A Potteries Motor Traction Coach in a spot of bother - or how strong is a hawthorn hedge?

A Potteries Motor Traction Coach in a spot of bother
or how strong is a Hawthorn hedge?

Potteries Motor Traction operated a number of contract duties each day providing staff transport to the Ministry of Defence 16MU site in deepest Staffordshire. These provided useful out of season employment for coaches.

On 13th April 1972 AEC Reliance 590 fleet number 987 (4987 VT) with a Duple Commander C49F body was operating one of these duties when on the fairly narrow road approaching the site, the driver moved too far over to allow an approaching vehicle to pass and the bus slipped off the edge of the road. There was a hawthorn hedge along the side of the road and this was fortunately strong enough to support the weight of the coach and prevent it slipping into the adjacent, lower level field.

When we arrived on site the first thing to do was to support the nearside of the coach with timbers to assist the hawthorn hedge and then think about how to recover it!

Clearly recovery was more than we could attempt using the winch on the Matador recovery vehicle. The coach needed to be lifted back on to the road with a crane. But the problem was how to lift it in safety and without causing undue damage to either the chassis or bodywork?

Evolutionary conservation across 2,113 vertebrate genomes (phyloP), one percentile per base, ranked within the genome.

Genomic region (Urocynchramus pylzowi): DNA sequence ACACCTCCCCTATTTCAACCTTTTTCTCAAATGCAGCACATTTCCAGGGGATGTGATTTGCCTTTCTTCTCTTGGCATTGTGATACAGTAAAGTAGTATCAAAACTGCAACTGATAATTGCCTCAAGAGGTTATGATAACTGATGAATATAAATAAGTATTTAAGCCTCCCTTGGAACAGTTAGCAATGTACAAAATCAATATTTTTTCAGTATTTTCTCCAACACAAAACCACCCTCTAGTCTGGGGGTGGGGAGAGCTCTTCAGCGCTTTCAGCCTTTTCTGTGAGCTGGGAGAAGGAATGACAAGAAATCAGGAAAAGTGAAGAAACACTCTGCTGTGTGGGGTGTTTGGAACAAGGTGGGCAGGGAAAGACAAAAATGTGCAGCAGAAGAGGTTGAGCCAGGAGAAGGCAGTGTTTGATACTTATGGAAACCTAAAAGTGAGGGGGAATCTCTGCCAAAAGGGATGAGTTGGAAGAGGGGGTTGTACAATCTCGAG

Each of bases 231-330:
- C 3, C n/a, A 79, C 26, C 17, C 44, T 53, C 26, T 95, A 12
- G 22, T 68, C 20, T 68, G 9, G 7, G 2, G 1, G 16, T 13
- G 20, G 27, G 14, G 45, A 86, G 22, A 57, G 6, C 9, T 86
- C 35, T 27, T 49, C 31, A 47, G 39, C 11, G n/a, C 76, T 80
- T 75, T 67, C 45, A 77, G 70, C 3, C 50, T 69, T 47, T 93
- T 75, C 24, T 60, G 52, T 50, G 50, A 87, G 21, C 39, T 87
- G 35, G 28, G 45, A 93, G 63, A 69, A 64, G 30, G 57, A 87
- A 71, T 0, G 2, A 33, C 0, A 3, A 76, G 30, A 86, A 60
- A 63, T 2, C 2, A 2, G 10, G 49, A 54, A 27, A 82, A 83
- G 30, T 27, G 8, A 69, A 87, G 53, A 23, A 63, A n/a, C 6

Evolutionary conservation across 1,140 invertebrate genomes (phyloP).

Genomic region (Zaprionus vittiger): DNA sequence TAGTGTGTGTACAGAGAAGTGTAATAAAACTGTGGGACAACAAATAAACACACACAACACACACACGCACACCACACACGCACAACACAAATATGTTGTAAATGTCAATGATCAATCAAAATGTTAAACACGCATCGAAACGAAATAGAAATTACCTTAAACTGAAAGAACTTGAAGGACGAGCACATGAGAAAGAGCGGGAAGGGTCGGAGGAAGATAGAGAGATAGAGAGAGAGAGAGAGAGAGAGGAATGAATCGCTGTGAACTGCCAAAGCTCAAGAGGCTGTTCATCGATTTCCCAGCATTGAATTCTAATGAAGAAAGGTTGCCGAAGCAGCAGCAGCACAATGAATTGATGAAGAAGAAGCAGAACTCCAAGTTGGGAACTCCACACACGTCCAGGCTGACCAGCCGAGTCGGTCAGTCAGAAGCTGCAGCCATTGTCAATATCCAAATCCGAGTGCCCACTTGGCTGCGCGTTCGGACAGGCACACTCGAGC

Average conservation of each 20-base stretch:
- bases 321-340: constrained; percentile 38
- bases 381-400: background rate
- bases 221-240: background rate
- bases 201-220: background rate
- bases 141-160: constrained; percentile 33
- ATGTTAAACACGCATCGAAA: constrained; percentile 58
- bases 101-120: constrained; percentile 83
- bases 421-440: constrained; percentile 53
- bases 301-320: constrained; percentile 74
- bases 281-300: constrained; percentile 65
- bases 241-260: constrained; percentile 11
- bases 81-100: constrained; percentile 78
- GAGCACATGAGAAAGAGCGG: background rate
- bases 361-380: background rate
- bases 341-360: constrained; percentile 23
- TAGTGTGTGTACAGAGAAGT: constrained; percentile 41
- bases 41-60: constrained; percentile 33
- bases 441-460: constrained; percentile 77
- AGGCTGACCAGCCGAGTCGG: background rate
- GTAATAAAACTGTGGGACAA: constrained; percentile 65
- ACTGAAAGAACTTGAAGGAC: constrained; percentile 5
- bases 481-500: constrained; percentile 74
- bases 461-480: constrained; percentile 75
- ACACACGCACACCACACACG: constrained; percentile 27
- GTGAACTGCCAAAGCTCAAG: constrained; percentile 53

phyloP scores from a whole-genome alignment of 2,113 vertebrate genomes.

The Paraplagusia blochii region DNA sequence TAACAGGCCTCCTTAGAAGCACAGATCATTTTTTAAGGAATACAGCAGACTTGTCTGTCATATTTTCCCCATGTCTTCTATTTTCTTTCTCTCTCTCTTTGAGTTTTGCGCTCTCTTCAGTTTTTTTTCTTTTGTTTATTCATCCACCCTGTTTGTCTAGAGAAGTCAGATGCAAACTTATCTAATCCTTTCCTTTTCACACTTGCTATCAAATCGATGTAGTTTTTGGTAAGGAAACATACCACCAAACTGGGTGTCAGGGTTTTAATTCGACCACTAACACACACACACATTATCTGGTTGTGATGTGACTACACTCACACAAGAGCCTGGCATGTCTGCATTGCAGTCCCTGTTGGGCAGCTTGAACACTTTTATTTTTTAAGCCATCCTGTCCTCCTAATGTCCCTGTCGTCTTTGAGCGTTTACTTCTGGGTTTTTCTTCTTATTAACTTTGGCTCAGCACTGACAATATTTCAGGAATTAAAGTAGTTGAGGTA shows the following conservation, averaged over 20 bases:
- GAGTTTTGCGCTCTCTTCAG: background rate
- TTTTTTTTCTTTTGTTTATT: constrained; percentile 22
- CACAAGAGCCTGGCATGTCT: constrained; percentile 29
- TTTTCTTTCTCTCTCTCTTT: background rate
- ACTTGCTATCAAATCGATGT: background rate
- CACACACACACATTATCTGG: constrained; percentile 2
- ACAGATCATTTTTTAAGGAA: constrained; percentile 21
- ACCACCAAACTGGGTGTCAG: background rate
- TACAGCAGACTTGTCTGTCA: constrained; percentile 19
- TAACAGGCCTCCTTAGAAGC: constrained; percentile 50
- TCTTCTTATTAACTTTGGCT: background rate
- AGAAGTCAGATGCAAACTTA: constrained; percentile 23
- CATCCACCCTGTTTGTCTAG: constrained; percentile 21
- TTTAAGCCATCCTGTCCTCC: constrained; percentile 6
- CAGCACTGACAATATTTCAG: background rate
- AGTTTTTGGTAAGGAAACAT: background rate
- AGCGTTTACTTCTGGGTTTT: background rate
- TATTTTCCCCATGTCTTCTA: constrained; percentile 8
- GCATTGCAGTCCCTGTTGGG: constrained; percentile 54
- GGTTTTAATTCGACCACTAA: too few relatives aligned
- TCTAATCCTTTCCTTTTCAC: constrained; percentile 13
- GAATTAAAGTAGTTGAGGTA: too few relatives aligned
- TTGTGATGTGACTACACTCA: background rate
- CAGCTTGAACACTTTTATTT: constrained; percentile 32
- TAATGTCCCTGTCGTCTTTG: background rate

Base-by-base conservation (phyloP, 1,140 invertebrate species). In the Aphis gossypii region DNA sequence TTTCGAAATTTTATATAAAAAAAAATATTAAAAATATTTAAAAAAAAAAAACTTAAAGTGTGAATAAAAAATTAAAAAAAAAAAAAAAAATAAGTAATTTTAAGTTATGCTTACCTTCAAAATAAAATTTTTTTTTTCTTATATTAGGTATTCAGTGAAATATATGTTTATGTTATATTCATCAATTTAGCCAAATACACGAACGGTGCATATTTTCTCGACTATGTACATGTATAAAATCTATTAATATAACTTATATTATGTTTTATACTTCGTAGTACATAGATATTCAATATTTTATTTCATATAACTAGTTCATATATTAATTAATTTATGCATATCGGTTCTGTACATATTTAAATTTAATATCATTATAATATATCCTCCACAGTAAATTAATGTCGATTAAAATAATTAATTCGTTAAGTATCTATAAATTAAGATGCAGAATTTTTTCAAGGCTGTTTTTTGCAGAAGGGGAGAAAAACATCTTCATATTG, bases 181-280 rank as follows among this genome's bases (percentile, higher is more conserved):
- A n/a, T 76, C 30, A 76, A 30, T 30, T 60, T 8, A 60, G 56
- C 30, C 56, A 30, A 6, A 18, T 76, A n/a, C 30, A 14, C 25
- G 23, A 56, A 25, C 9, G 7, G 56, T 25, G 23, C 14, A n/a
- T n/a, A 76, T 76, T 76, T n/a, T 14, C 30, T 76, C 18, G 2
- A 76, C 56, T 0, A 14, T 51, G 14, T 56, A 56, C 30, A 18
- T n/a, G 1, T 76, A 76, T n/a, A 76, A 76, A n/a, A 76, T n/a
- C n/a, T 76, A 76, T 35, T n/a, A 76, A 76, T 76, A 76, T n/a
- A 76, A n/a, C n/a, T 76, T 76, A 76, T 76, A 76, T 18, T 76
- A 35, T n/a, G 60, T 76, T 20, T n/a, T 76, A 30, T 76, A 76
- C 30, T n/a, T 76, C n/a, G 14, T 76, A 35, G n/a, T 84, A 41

Our Chief Engineer, John Mundella (he is next to the crane in the third photo) came up with a plan. The coach was fitted with 10 stud wheel rims. What if we got a couple of scrap rims and burnt out alternate holes so that they would pass over the wheel nuts? Then we could then remove alternate wheel nuts from the front wheels of the coach and fit the modified rims back
to back with the coach rims thus creating a slinging point on the front axle for the crane.

The following day we set out again from Stoke Depot complete with the modified wheel rims, a wheelbrace and a large lorry mounted crane from Longton Transport Equipment Ltd. We fitted the extra rims, and using a spreader beam on the crane, attached the lifting ropes to the front wheels of the coach. One careful lift later and we had achieved our objective one undamaged coach back on the carriageway. The two photographs below show the progress of the recovery.

Ian Wild
04/2011


26/02/15 - 08:50

For some reason I missed Ian Wild's gallery of the righting of the Potteries Reliance coach, and I'm glad it has resurfaced. What an ingenious solution---and how lucky that the studs had enough spare length to accommodate the thickness of the second wheel!

Ian T


26/02/15 - 12:39

An amazing example of thinking outside the box, Ian. Thx for posting it.
Coincidentally, I was based at RAF Stafford (16MU) during my National Service in the mid 1950's. It was only on the absolute outskirts of Stafford, yet on bleak and featureless terrain. And like most RAF stations, seemingly 10 degrees colder than its surroundings! Low-lying and damp was usually the reason.

Chris Hebbron

 


 

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